Hwaseong, South Korea – The rush through Asia-Pacific countries slamming borders shut in response to the Omicron variant has raised a sobering question: What if strict restrictions? like trip bans never really end?
Scientists are generally there over agree that the coronovirus will continue to mutate indefinitely, with new variants appear periodically for the rest of our lives.
For Asia-Pacific countries die have withdrawn in isolation despite high vaccine coverage, that raises the prospect of a never ending cycle of economically and socially harmful restrictions on travel and everyday life — unless authorities change their thinking and learn to live with the virus.
AN range of experts in virology, epidemiology, medical ethics and economics told Al Jazeera the “end” of the pandemic as far as it has affected the most peoplelife would ultimately be a political and social choice.
“Instead of zombie-like walking in whatever comes next… we need to probably stop and think over what we define here as our endpoint,” Ian Mackay, a virologist at the university of Queensland, Al Jazeera told me.
“Right now we have a fairly well-vaccinated population in some parts of the world. die components of the world, especially those die have recently been vaccinated, are net as safe as they will be.”
Mackay said that while he disagreed… with the more laissez-faire approach to many western countries during the early days of the pandemic, the response to Omicron felt like a return to 2020 where “everything we put it over had and which I thought we had among our” belt used to be just thrown out the window and started again.”
“My personal feeling is that we should do not close the borders after this variant and after we pass it to see what the data tells usunless this variant is really a lot worse than we think first look,” he said, adding that vaccinating poorer parts of the world remained essential.
while numerous countries around the world have banned arrivals from southern Africa, where the variant was first detected, Asia-Pacific economies die kept the death toll low with border closures early in the pandemic has moved on and introduced sweeping restrictions on trip.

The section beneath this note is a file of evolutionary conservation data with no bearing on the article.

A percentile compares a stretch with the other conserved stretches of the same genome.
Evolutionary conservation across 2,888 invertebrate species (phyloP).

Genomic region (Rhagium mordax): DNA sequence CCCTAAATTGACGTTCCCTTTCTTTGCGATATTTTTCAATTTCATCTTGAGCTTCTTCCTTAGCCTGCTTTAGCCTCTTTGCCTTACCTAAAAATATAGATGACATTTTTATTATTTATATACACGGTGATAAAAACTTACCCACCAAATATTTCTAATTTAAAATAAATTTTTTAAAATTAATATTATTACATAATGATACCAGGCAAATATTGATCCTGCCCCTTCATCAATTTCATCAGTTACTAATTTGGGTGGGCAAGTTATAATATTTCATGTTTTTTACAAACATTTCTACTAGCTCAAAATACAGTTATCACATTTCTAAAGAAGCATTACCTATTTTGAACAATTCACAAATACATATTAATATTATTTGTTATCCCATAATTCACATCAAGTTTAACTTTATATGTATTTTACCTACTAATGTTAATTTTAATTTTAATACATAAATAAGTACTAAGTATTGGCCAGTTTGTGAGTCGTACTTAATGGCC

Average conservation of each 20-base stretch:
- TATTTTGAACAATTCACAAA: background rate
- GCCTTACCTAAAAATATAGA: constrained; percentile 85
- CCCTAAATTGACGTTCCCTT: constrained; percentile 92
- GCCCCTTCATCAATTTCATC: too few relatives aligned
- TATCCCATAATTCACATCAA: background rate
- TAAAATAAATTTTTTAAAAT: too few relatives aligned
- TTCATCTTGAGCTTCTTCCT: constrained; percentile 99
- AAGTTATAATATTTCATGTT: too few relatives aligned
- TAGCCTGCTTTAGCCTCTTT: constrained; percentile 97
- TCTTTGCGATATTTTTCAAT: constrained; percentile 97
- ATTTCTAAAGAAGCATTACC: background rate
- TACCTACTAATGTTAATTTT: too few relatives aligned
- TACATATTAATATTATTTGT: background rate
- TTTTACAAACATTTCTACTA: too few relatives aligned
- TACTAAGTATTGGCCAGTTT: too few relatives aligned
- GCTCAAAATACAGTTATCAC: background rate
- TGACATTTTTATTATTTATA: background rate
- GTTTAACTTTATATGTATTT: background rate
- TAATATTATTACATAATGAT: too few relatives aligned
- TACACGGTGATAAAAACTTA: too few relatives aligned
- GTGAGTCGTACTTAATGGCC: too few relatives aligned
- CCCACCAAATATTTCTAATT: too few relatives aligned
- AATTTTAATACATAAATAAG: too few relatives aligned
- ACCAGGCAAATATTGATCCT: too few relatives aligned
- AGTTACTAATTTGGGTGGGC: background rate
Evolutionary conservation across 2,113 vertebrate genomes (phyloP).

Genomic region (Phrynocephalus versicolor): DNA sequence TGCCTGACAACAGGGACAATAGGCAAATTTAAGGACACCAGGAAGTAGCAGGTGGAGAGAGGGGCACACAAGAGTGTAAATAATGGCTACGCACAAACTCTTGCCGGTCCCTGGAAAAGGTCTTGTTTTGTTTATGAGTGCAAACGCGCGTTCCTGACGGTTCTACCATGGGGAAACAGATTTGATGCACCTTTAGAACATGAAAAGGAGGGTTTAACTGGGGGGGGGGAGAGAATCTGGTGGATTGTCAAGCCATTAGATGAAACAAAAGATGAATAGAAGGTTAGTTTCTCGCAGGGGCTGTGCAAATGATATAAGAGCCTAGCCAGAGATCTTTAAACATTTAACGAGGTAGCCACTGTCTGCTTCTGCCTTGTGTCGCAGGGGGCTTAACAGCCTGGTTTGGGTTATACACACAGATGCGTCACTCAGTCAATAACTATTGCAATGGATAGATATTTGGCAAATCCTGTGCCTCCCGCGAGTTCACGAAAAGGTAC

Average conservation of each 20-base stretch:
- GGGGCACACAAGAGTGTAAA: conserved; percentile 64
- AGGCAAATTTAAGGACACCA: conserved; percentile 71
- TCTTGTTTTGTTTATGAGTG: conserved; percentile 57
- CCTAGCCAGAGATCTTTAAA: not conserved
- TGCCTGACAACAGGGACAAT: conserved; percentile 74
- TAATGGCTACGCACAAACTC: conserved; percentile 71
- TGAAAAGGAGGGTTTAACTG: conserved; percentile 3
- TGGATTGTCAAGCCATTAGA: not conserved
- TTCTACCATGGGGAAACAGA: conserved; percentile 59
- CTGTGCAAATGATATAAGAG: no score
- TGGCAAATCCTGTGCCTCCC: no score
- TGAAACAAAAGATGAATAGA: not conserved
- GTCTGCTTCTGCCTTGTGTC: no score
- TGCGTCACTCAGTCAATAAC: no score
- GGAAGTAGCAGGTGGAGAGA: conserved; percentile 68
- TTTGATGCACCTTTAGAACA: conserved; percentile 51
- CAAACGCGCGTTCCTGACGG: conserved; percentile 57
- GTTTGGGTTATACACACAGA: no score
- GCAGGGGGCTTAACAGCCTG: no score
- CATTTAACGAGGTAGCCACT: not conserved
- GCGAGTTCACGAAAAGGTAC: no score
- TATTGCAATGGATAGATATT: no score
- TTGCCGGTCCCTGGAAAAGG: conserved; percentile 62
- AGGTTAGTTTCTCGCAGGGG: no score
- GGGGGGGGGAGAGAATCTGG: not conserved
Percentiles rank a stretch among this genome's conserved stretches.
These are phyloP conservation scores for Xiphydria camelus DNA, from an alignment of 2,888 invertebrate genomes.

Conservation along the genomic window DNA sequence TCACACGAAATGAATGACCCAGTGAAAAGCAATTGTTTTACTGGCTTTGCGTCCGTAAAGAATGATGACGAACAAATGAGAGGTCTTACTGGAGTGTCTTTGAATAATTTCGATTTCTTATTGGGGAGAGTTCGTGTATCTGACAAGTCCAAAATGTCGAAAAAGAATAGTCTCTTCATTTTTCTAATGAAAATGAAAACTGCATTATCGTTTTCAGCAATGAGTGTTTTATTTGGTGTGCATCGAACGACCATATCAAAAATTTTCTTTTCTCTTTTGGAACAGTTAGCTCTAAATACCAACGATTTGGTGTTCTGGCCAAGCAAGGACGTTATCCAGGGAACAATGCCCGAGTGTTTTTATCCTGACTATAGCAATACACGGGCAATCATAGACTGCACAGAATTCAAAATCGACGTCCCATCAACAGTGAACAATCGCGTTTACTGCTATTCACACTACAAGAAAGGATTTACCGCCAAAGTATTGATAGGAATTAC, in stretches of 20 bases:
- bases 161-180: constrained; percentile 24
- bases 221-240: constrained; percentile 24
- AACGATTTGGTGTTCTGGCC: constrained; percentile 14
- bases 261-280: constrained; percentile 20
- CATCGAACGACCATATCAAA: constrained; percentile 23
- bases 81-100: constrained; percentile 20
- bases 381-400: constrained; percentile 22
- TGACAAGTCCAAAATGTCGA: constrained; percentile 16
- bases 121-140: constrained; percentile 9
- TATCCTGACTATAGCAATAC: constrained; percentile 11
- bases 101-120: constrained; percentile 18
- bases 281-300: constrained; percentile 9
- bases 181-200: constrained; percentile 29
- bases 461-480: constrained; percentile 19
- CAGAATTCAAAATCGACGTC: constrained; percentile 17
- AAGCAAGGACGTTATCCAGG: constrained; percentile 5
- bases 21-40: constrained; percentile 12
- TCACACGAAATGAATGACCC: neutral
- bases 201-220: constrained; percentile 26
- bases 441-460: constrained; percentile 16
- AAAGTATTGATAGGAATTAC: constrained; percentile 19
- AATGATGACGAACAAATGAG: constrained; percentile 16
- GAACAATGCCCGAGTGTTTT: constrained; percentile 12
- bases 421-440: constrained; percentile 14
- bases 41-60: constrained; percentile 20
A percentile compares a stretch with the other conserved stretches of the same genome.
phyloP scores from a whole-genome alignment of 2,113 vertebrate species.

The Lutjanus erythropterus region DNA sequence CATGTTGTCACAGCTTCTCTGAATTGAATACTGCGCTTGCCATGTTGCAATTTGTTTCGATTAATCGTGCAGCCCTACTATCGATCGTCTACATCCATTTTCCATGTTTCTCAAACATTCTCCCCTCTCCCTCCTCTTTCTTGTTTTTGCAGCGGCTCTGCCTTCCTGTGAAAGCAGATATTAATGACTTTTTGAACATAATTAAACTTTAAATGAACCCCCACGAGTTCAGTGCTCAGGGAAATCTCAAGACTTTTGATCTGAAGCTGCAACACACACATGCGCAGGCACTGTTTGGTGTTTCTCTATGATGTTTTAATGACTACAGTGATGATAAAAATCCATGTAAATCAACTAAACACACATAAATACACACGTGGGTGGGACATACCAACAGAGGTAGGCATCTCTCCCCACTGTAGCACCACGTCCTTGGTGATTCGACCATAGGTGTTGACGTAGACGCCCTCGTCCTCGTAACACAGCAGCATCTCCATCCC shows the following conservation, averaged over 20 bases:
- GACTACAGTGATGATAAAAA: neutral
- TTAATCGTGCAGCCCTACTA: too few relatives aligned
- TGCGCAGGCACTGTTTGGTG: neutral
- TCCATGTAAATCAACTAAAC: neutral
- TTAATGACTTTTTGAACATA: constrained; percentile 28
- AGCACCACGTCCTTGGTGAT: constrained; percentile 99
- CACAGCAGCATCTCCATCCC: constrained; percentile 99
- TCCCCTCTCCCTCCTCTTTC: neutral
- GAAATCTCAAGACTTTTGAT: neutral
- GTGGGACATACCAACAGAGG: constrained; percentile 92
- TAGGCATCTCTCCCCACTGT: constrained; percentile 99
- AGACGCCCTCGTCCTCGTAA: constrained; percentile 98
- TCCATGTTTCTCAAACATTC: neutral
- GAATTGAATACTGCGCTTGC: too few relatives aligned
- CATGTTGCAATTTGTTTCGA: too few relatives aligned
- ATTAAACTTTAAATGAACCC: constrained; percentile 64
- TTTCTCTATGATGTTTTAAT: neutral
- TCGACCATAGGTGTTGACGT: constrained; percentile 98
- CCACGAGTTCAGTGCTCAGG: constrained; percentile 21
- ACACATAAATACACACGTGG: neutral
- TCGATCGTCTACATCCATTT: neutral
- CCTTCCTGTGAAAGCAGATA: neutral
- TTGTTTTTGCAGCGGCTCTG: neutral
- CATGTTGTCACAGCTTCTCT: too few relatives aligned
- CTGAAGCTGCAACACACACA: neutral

Japan last week banned all non-resident foreigners, boosting Prime Minister Fumio Kishida’s approval ratings, while Australia announced An pause of the planned reopening of the borders for skilled migrants and international students.
Hong Kong, which has a strict “zero covid” policy that has frustrated foreign businesses and residents has banned travel to three dozen non-residents countries and mandatory 21 days of hotel quarantine for returning residents. Mainland China has had some: of the strictest limit controls and domestic restrictions during the pandemic, with alone burgers and residence permit holders were allowed to enter.
Malaysia and Singapore have postponed the introduction of a number of quarantine-free lanes, as South Korea reintroduced 10 days of quarantine for all incoming travelers.
Even before Omicron, the Asia-Pacific region was mostly closed for travel, with air traffic down almost 93 percent in October compared with same month in 2019, according to the International Air Transport Association, many more than other parts of the world.
The World Health Organization, die Omicron has designated it as a “variant” of concern”, has criticized blanket travel bans, describing their role in prevent the spread of the virus as minimal compared with their “heavy” last” on life and sustenance.”